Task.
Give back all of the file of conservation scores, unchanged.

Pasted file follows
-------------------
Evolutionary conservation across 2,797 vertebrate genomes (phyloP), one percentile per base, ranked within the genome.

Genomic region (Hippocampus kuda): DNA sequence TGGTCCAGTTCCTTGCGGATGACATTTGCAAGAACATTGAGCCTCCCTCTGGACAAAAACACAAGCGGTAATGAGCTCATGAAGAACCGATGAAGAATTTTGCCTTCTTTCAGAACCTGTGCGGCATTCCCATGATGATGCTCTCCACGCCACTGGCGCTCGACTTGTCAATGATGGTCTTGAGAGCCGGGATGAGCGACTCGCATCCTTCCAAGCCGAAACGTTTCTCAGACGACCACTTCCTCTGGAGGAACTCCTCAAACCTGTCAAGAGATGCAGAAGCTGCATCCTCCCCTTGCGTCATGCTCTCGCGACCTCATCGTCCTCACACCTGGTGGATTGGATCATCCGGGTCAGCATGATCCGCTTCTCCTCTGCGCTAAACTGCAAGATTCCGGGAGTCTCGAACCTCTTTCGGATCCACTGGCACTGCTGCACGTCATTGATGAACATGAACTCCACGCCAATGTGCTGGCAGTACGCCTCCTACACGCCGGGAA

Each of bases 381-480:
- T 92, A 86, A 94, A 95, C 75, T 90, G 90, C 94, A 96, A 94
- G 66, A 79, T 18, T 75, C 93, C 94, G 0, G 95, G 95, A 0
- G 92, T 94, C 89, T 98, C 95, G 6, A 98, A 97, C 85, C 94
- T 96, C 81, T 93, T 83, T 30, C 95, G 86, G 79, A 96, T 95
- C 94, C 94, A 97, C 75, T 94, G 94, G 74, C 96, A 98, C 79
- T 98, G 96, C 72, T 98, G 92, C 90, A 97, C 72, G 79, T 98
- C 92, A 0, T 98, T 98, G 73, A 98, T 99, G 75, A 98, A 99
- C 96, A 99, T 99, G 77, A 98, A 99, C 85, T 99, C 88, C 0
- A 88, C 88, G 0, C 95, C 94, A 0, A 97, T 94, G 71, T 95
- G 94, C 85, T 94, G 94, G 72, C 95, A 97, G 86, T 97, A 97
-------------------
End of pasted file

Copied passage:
Evolutionary conservation across 2,797 vertebrate genomes (phyloP), one percentile per base, ranked within the genome.

Genomic region (Hippocampus kuda): DNA sequence TGGTCCAGTTCCTTGCGGATGACATTTGCAAGAACATTGAGCCTCCCTCTGGACAAAAACACAAGCGGTAATGAGCTCATGAAGAACCGATGAAGAATTTTGCCTTCTTTCAGAACCTGTGCGGCATTCCCATGATGATGCTCTCCACGCCACTGGCGCTCGACTTGTCAATGATGGTCTTGAGAGCCGGGATGAGCGACTCGCATCCTTCCAAGCCGAAACGTTTCTCAGACGACCACTTCCTCTGGAGGAACTCCTCAAACCTGTCAAGAGATGCAGAAGCTGCATCCTCCCCTTGCGTCATGCTCTCGCGACCTCATCGTCCTCACACCTGGTGGATTGGATCATCCGGGTCAGCATGATCCGCTTCTCCTCTGCGCTAAACTGCAAGATTCCGGGAGTCTCGAACCTCTTTCGGATCCACTGGCACTGCTGCACGTCATTGATGAACATGAACTCCACGCCAATGTGCTGGCAGTACGCCTCCTACACGCCGGGAA

Each of bases 381-480:
- T 92, A 86, A 94, A 95, C 75, T 90, G 90, C 94, A 96, A 94
- G 66, A 79, T 18, T 75, C 93, C 94, G 0, G 95, G 95, A 0
- G 92, T 94, C 89, T 98, C 95, G 6, A 98, A 97, C 85, C 94
- T 96, C 81, T 93, T 83, T 30, C 95, G 86, G 79, A 96, T 95
- C 94, C 94, A 97, C 75, T 94, G 94, G 74, C 96, A 98, C 79
- T 98, G 96, C 72, T 98, G 92, C 90, A 97, C 72, G 79, T 98
- C 92, A 0, T 98, T 98, G 73, A 98, T 99, G 75, A 98, A 99
- C 96, A 99, T 99, G 77, A 98, A 99, C 85, T 99, C 88, C 0
- A 88, C 88, G 0, C 95, C 94, A 0, A 97, T 94, G 71, T 95
- G 94, C 85, T 94, G 94, G 72, C 95, A 97, G 86, T 97, A 97